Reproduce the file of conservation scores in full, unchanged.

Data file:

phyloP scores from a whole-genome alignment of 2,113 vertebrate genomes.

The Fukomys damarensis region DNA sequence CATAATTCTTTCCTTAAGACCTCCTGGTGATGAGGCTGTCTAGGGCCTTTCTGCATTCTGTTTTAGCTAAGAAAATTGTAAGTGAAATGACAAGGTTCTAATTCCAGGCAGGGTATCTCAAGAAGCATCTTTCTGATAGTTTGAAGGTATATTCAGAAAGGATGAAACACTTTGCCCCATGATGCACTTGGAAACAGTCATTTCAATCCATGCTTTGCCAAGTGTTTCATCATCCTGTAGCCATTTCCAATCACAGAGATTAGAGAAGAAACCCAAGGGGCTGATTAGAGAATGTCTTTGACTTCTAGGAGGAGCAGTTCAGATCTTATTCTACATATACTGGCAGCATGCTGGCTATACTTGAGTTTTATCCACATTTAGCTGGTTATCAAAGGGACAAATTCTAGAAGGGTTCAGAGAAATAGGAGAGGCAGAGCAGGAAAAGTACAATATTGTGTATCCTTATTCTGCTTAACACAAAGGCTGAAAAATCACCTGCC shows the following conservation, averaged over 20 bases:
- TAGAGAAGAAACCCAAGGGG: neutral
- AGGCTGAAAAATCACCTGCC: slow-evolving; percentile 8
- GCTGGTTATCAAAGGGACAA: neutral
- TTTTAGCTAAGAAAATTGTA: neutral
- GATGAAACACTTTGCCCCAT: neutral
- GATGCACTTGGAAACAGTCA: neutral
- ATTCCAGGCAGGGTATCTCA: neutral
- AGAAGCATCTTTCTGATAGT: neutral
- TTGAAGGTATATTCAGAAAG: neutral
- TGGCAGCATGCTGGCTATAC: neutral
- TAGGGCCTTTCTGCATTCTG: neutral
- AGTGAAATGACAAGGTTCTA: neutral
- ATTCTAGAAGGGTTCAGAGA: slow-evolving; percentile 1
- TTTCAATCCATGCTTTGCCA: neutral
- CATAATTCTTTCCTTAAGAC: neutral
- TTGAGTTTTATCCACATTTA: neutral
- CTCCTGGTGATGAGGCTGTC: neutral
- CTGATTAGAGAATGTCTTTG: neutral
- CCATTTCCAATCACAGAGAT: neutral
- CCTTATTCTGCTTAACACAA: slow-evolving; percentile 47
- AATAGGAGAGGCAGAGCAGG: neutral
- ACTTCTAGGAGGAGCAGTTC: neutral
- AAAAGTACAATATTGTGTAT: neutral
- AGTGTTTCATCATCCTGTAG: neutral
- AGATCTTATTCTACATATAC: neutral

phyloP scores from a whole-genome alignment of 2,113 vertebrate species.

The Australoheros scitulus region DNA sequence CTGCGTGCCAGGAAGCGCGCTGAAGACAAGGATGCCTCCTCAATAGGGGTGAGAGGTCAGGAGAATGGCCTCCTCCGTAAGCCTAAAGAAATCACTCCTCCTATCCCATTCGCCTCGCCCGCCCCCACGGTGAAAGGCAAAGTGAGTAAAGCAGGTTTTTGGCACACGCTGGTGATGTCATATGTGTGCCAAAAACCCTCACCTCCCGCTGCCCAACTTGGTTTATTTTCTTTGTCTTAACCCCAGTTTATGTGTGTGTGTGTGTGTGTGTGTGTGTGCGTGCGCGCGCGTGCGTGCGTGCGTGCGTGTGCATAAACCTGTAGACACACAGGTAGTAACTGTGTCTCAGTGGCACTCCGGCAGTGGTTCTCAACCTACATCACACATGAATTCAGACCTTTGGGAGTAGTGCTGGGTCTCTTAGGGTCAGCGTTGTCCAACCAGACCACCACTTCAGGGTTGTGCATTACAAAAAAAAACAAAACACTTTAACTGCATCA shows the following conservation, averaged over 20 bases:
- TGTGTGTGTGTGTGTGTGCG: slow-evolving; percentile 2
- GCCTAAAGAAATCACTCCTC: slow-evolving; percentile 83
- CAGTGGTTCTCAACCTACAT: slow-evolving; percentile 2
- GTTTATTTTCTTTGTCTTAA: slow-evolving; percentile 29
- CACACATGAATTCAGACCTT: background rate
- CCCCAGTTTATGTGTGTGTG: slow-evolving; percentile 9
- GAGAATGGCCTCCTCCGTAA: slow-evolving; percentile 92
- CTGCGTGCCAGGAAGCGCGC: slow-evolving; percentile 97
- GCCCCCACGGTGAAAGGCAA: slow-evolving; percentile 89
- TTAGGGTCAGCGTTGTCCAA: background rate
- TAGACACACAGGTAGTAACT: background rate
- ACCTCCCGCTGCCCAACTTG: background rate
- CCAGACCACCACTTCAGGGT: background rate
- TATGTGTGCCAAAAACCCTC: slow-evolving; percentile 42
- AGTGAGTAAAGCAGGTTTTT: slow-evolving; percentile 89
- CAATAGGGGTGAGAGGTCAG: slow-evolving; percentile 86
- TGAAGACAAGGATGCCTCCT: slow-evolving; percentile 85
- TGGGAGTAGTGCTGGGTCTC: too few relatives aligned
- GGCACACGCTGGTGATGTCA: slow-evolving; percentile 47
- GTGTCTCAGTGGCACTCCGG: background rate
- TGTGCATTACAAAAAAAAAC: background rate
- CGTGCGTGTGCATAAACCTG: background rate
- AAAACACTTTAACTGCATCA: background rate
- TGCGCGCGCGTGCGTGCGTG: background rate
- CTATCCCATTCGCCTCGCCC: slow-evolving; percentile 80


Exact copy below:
phyloP scores from a whole-genome alignment of 2,113 vertebrate genomes.

The Fukomys damarensis region DNA sequence CATAATTCTTTCCTTAAGACCTCCTGGTGATGAGGCTGTCTAGGGCCTTTCTGCATTCTGTTTTAGCTAAGAAAATTGTAAGTGAAATGACAAGGTTCTAATTCCAGGCAGGGTATCTCAAGAAGCATCTTTCTGATAGTTTGAAGGTATATTCAGAAAGGATGAAACACTTTGCCCCATGATGCACTTGGAAACAGTCATTTCAATCCATGCTTTGCCAAGTGTTTCATCATCCTGTAGCCATTTCCAATCACAGAGATTAGAGAAGAAACCCAAGGGGCTGATTAGAGAATGTCTTTGACTTCTAGGAGGAGCAGTTCAGATCTTATTCTACATATACTGGCAGCATGCTGGCTATACTTGAGTTTTATCCACATTTAGCTGGTTATCAAAGGGACAAATTCTAGAAGGGTTCAGAGAAATAGGAGAGGCAGAGCAGGAAAAGTACAATATTGTGTATCCTTATTCTGCTTAACACAAAGGCTGAAAAATCACCTGCC shows the following conservation, averaged over 20 bases:
- TAGAGAAGAAACCCAAGGGG: neutral
- AGGCTGAAAAATCACCTGCC: slow-evolving; percentile 8
- GCTGGTTATCAAAGGGACAA: neutral
- TTTTAGCTAAGAAAATTGTA: neutral
- GATGAAACACTTTGCCCCAT: neutral
- GATGCACTTGGAAACAGTCA: neutral
- ATTCCAGGCAGGGTATCTCA: neutral
- AGAAGCATCTTTCTGATAGT: neutral
- TTGAAGGTATATTCAGAAAG: neutral
- TGGCAGCATGCTGGCTATAC: neutral
- TAGGGCCTTTCTGCATTCTG: neutral
- AGTGAAATGACAAGGTTCTA: neutral
- ATTCTAGAAGGGTTCAGAGA: slow-evolving; percentile 1
- TTTCAATCCATGCTTTGCCA: neutral
- CATAATTCTTTCCTTAAGAC: neutral
- TTGAGTTTTATCCACATTTA: neutral
- CTCCTGGTGATGAGGCTGTC: neutral
- CTGATTAGAGAATGTCTTTG: neutral
- CCATTTCCAATCACAGAGAT: neutral
- CCTTATTCTGCTTAACACAA: slow-evolving; percentile 47
- AATAGGAGAGGCAGAGCAGG: neutral
- ACTTCTAGGAGGAGCAGTTC: neutral
- AAAAGTACAATATTGTGTAT: neutral
- AGTGTTTCATCATCCTGTAG: neutral
- AGATCTTATTCTACATATAC: neutral

phyloP scores from a whole-genome alignment of 2,113 vertebrate species.

The Australoheros scitulus region DNA sequence CTGCGTGCCAGGAAGCGCGCTGAAGACAAGGATGCCTCCTCAATAGGGGTGAGAGGTCAGGAGAATGGCCTCCTCCGTAAGCCTAAAGAAATCACTCCTCCTATCCCATTCGCCTCGCCCGCCCCCACGGTGAAAGGCAAAGTGAGTAAAGCAGGTTTTTGGCACACGCTGGTGATGTCATATGTGTGCCAAAAACCCTCACCTCCCGCTGCCCAACTTGGTTTATTTTCTTTGTCTTAACCCCAGTTTATGTGTGTGTGTGTGTGTGTGTGTGTGTGCGTGCGCGCGCGTGCGTGCGTGCGTGCGTGTGCATAAACCTGTAGACACACAGGTAGTAACTGTGTCTCAGTGGCACTCCGGCAGTGGTTCTCAACCTACATCACACATGAATTCAGACCTTTGGGAGTAGTGCTGGGTCTCTTAGGGTCAGCGTTGTCCAACCAGACCACCACTTCAGGGTTGTGCATTACAAAAAAAAACAAAACACTTTAACTGCATCA shows the following conservation, averaged over 20 bases:
- TGTGTGTGTGTGTGTGTGCG: slow-evolving; percentile 2
- GCCTAAAGAAATCACTCCTC: slow-evolving; percentile 83
- CAGTGGTTCTCAACCTACAT: slow-evolving; percentile 2
- GTTTATTTTCTTTGTCTTAA: slow-evolving; percentile 29
- CACACATGAATTCAGACCTT: background rate
- CCCCAGTTTATGTGTGTGTG: slow-evolving; percentile 9
- GAGAATGGCCTCCTCCGTAA: slow-evolving; percentile 92
- CTGCGTGCCAGGAAGCGCGC: slow-evolving; percentile 97
- GCCCCCACGGTGAAAGGCAA: slow-evolving; percentile 89
- TTAGGGTCAGCGTTGTCCAA: background rate
- TAGACACACAGGTAGTAACT: background rate
- ACCTCCCGCTGCCCAACTTG: background rate
- CCAGACCACCACTTCAGGGT: background rate
- TATGTGTGCCAAAAACCCTC: slow-evolving; percentile 42
- AGTGAGTAAAGCAGGTTTTT: slow-evolving; percentile 89
- CAATAGGGGTGAGAGGTCAG: slow-evolving; percentile 86
- TGAAGACAAGGATGCCTCCT: slow-evolving; percentile 85
- TGGGAGTAGTGCTGGGTCTC: too few relatives aligned
- GGCACACGCTGGTGATGTCA: slow-evolving; percentile 47
- GTGTCTCAGTGGCACTCCGG: background rate
- TGTGCATTACAAAAAAAAAC: background rate
- CGTGCGTGTGCATAAACCTG: background rate
- AAAACACTTTAACTGCATCA: background rate
- TGCGCGCGCGTGCGTGCGTG: background rate
- CTATCCCATTCGCCTCGCCC: slow-evolving; percentile 80